Through our analysis of The Smartest Guys in the Room, I have had a hard time believing that Enron, as big as it was, was able to get away with so many “illegal” activities for such a long period of time. It is hard to accept the fact that the way our society is structured (with relationships and power of certain individuals and organizations) lends itself to such heinous acts. Why would we let a seeming “bully” take advantage of so many people? Without rejecting any of the information provided to the reader through the novel, I have also tried to take a step back from the strong viewpoints of the authors of the book so that a more neutral understanding of the situation could be laid out.
Chapter 17 of the book titles Gaming California generally explains, with a negative connotation, the many ways in which Enron’s hand in the deregulation of the electricity market in California directly resulted in the instability and ultimate rise in price of electricity. This chapter is a great centerpiece for the ways in which the rest of the book charges Enron and many of its business dealings with being a money hungry giant.
Ken Lay’s vision that deregulation could be a means of profit seemed to run through the veins of all Enron employees. Executives were all to eager to find the next deregulation opportunity after the success of the oil and gas business. But what were their motives. From one perspective, Enron is shown as the hungry giant who seeks to take advantage of the flaws and loopholes found in deregulated markets. As they even said themselves, Enron employees are the smartest of the smart. If there were a way to get around legislation, then they would be the ones to figure out how. In essence, the reason that the business sought to enter new markets was not to do any good or profit through conventional ways, but to find the loopholes and take advantage of the system.
But is this perspective fully true? As we have interviews of Jeff Skilling, Ken Lay, and other Enron executives prior to the scandal, we have always seen and judged what they have said based on our preconceived notions of what the book has told us. It seems that everything said is complete bull-s**t. But how do you lie your way through all the media attention that Enron received. Is it possible for someone to be so good at deceiving people that everyone, even our government officials, were blinded by Enron’s pretty face. Watching some interviews with Jeff Skilling and Ken Lay, it seems that there is a sense of true sincerity in what they believe in and what their goals are. Maybe their actions were good intentions lead astray. Since none of us worked at Enron, we do not know all the great things that happened in Enron. Its few flaws may have overshadowed these accomplishments.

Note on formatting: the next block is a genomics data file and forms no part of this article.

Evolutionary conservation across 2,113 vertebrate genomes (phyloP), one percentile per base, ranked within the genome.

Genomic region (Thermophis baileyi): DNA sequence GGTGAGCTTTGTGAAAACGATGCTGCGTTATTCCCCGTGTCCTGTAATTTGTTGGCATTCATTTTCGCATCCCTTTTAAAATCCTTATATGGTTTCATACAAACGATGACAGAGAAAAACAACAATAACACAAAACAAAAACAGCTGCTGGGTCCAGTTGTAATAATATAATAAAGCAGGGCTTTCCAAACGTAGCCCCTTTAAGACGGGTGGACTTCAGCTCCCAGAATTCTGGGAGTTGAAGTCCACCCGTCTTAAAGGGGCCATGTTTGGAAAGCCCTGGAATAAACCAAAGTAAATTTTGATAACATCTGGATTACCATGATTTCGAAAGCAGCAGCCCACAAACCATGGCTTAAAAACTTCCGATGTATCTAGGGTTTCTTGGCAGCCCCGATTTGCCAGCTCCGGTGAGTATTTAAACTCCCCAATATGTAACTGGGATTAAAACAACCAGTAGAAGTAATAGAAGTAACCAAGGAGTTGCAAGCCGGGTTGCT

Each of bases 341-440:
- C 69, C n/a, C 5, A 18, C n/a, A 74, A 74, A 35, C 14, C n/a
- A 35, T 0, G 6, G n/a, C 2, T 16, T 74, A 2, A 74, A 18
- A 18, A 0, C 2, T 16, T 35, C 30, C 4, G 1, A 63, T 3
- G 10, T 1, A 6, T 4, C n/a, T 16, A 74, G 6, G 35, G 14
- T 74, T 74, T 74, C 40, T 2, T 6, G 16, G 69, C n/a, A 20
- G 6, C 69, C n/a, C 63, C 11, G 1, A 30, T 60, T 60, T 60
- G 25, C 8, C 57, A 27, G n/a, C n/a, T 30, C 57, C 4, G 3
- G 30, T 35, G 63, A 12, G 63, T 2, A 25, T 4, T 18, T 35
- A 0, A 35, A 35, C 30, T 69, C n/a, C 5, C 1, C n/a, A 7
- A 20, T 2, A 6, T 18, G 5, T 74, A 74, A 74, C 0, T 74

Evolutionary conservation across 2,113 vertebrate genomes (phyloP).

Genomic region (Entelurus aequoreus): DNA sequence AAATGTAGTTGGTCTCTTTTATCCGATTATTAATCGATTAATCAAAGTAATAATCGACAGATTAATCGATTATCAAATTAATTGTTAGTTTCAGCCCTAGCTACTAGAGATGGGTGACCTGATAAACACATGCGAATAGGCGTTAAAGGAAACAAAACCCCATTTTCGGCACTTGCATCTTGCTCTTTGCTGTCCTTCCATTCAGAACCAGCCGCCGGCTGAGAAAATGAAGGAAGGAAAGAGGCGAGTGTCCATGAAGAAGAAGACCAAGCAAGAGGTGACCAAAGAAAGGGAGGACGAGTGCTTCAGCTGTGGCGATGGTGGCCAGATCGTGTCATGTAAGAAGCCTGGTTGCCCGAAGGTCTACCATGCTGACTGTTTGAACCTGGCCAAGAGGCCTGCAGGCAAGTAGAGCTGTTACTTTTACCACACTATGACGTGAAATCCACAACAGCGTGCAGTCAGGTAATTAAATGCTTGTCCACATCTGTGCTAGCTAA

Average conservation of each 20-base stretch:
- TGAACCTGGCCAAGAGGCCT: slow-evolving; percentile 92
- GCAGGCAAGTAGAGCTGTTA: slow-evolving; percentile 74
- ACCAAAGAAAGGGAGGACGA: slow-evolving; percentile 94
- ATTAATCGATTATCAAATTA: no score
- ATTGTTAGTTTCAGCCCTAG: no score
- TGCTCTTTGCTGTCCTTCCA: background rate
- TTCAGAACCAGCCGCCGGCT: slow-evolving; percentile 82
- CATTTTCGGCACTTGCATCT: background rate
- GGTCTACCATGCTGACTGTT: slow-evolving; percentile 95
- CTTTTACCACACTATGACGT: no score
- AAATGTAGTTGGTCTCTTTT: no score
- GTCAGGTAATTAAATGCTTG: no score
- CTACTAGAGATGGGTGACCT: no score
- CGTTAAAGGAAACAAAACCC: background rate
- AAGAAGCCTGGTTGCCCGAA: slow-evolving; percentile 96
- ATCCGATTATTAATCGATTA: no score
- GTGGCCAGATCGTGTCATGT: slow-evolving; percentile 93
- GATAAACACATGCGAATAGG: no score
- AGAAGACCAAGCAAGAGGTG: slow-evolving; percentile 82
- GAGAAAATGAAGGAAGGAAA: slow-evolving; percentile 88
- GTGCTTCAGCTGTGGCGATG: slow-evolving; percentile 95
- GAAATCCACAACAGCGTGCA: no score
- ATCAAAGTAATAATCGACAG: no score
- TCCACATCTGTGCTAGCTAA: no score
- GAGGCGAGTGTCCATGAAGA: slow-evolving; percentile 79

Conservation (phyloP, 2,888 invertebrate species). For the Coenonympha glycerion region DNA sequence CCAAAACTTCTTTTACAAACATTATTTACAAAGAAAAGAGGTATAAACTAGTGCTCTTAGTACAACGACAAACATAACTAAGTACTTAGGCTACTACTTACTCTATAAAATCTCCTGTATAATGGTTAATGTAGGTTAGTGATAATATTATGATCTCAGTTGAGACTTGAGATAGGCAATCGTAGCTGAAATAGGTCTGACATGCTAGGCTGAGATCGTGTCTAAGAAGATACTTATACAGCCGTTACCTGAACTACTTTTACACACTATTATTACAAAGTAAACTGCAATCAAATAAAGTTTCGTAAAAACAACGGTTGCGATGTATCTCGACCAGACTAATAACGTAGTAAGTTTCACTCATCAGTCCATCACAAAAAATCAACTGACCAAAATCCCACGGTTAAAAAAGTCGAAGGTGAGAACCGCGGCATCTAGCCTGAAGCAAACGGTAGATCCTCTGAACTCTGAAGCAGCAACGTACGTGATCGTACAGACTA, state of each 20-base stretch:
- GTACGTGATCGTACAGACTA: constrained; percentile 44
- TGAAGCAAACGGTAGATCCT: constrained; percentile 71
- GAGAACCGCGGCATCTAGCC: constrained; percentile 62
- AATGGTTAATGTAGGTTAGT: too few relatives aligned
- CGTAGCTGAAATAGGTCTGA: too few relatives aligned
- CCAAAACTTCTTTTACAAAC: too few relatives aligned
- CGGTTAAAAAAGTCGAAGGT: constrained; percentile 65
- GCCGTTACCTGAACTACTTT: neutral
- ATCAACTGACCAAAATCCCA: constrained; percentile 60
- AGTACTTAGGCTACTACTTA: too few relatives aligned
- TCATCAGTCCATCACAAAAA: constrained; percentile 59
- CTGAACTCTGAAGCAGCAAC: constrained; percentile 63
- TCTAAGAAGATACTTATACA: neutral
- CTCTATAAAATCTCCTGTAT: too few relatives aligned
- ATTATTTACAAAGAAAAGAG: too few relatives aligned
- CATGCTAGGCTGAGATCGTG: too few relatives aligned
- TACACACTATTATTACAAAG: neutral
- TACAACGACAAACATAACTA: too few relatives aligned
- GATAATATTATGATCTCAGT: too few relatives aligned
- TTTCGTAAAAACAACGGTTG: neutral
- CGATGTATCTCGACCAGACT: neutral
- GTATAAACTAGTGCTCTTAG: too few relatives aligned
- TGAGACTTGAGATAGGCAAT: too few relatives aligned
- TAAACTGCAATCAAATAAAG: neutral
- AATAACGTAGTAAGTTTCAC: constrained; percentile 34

While Enron was in its glory years, it could do no wrong. Analysts were almost forced to give the company favorable reviews and investing in Enron’s stock seemed to be one of the best ways to invest your money. No matter what Enron did, it could do no wrong. At the same time, in 2001 when the trials officially began, Enron could not do anything right. It seemed that no matter what their case, stakeholders were out for blood. In the end, I am not suggesting that Enron was unjustly accused (as I’m sure a lot of the information provided in The Smartest Guys in the Room is true) or that their business endeavors were all appropriate and within legal confines. I am only suggesting, in fairness to the company and its employees, that a lot of good did come out of its existence and these accomplishments should not be overshadowed by the way the company disbanded.